Brexit strikes again! It appears that dreaded “B” word is not only good for grabbing headlines but also for causing H M Revenue & Customs a fair number of headaches. Brexit has been blamed by the Revenue for everything from extended hold times on their phone lines to the delay in implementing their Making Tax Digital framework for Income Tax and Corporation Tax and now it would seem it has claimed its latest victim.
Less than a month before it was due to be brought in on 1 October 2019, HMRC have chosen to delay the implementation of the new Domestic Reverse Charge (DRC) for the construction industry by a full 12 months to 1 October 2020. Many would say this was a wise move indeed as software houses had struggled to implement the relevant changes to their products to ensure they were compliant in time, with detailed guidance on the measure having only been released in June 2019.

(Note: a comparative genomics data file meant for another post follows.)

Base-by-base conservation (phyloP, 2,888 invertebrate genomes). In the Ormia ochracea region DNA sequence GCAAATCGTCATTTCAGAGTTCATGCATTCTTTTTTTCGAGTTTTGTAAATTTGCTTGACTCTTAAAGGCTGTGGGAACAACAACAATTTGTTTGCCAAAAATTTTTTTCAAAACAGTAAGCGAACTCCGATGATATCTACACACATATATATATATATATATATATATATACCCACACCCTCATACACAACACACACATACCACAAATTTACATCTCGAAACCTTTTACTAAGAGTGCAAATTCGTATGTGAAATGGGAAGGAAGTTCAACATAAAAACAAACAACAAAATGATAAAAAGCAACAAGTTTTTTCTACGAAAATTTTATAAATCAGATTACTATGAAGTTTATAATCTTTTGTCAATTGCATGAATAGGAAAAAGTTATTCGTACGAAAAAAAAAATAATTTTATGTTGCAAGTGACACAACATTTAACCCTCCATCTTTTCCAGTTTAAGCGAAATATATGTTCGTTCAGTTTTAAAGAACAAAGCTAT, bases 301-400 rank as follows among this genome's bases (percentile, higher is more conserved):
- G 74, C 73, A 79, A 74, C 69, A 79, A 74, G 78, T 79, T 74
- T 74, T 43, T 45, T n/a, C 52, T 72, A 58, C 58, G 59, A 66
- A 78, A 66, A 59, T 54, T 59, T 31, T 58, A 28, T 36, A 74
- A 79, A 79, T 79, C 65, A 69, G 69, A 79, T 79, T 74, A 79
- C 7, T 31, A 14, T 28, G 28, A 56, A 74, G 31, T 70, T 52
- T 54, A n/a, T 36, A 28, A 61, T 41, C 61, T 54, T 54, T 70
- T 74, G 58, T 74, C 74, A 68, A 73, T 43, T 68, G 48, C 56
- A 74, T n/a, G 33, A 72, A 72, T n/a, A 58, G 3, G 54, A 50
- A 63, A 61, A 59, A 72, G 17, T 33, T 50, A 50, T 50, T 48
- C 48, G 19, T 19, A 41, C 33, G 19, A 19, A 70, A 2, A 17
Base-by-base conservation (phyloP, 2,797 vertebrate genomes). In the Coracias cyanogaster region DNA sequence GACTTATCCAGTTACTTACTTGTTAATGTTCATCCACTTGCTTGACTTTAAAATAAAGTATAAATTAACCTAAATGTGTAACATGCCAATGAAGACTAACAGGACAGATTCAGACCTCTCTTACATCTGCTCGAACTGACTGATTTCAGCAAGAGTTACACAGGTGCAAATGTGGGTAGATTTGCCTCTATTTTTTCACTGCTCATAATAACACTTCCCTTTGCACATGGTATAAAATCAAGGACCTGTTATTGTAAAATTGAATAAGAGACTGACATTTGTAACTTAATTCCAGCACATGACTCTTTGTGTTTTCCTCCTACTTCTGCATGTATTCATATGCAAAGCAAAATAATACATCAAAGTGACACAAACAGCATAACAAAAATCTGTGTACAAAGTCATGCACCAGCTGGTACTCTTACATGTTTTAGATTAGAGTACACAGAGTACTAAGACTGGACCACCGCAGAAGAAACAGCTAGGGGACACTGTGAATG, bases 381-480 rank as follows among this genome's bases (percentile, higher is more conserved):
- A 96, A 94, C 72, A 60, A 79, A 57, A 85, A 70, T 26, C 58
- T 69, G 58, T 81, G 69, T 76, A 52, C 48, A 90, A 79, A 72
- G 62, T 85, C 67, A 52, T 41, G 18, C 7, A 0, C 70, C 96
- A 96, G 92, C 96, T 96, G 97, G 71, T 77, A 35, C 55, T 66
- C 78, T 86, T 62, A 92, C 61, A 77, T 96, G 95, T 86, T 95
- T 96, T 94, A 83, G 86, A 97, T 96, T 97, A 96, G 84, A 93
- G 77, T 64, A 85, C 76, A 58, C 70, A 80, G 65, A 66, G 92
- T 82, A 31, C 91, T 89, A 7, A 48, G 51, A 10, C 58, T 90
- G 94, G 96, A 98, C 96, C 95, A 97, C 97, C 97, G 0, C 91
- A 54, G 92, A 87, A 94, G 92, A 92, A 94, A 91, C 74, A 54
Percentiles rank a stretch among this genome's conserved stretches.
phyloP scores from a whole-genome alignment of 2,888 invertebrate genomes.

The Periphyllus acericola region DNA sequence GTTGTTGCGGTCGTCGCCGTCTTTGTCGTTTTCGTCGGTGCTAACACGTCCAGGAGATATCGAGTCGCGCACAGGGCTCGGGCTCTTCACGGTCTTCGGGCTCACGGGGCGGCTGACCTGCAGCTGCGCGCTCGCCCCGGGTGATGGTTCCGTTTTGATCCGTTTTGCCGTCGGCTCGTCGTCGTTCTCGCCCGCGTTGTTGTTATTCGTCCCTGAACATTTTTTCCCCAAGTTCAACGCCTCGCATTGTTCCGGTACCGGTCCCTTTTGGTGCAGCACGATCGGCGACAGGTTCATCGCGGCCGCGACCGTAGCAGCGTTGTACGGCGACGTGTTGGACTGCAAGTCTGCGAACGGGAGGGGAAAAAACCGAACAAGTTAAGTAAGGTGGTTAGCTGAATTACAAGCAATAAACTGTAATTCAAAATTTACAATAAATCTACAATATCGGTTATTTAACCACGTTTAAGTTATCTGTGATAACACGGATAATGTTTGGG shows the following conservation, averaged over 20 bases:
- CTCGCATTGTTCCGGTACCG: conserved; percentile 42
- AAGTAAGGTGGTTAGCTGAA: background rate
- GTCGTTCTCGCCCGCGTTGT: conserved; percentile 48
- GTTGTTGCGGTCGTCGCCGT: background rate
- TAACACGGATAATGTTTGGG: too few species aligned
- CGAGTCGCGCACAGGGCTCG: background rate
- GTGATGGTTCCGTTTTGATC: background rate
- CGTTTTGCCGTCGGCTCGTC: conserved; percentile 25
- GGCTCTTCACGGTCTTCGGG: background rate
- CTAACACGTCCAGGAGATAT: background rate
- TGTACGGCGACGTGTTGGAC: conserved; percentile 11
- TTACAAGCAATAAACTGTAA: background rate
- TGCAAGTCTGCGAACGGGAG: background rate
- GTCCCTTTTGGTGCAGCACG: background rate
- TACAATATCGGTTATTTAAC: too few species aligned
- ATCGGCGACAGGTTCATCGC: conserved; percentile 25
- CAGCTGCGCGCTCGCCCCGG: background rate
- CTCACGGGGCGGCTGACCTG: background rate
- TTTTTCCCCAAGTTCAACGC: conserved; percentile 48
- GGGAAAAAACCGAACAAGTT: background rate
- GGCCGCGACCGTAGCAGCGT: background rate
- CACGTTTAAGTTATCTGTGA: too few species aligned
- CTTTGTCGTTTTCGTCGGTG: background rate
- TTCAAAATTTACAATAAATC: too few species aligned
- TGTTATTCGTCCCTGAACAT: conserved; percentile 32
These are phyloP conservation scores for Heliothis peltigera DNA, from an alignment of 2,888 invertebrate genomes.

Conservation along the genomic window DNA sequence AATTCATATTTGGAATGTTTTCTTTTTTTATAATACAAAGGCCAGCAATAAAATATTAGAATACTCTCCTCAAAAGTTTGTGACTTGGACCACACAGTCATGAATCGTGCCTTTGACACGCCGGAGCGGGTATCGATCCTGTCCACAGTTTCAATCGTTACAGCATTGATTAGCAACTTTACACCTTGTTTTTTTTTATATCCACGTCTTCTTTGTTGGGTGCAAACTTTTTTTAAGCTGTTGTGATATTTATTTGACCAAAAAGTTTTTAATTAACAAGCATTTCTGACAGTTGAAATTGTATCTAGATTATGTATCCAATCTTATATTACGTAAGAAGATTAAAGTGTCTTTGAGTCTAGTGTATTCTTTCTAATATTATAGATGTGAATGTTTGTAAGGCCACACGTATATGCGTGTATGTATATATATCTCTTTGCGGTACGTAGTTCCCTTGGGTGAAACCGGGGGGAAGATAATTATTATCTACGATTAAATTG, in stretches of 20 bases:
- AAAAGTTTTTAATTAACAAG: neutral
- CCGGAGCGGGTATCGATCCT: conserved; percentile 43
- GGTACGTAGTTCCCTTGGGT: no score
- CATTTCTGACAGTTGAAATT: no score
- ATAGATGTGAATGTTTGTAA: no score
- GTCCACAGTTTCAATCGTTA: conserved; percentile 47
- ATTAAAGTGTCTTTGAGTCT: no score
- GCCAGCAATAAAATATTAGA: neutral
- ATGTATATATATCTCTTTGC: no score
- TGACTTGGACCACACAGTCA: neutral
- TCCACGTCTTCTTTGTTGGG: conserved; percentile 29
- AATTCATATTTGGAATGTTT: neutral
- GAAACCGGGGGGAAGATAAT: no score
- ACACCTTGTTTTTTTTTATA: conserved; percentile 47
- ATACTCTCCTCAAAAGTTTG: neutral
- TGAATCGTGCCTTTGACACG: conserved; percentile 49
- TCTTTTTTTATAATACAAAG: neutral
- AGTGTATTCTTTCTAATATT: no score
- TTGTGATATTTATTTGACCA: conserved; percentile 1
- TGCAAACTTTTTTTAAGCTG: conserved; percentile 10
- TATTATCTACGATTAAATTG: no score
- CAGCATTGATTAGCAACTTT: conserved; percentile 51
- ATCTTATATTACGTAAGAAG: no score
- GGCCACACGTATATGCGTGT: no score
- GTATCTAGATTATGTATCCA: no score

The DRC represented a significant shake-up of the VAT system in the construction industry wherein VAT-registered subcontractors could have found themselves issuing their, previously standard-rated, invoices with no VAT, even to the point where they may have become subject to regular VAT repayments. Concerns had arisen regarding the initial hit on cashflow that such sub-contractors would suffer in receiving 20% less up-front for their work, however these businesses now have another year to plan for this.
The delay therefore may come as a big relief for some, although it will have its frustrations for others. H M Revenue & Customs readily acknowledges that businesses may already have put into place the necessary changes to accounting systems, such as modifying their invoice templates, and have suggested that they will take into account the late change of implementation date when dealing with “genuine errors” caused by this. Also, for those traders who may have already decided to switch to monthly VAT Returns to make the most of regular repayments (as a result of a drastic reduction in their output tax), they have advised that the switch be made back to quarterly Returns via the HMRC website.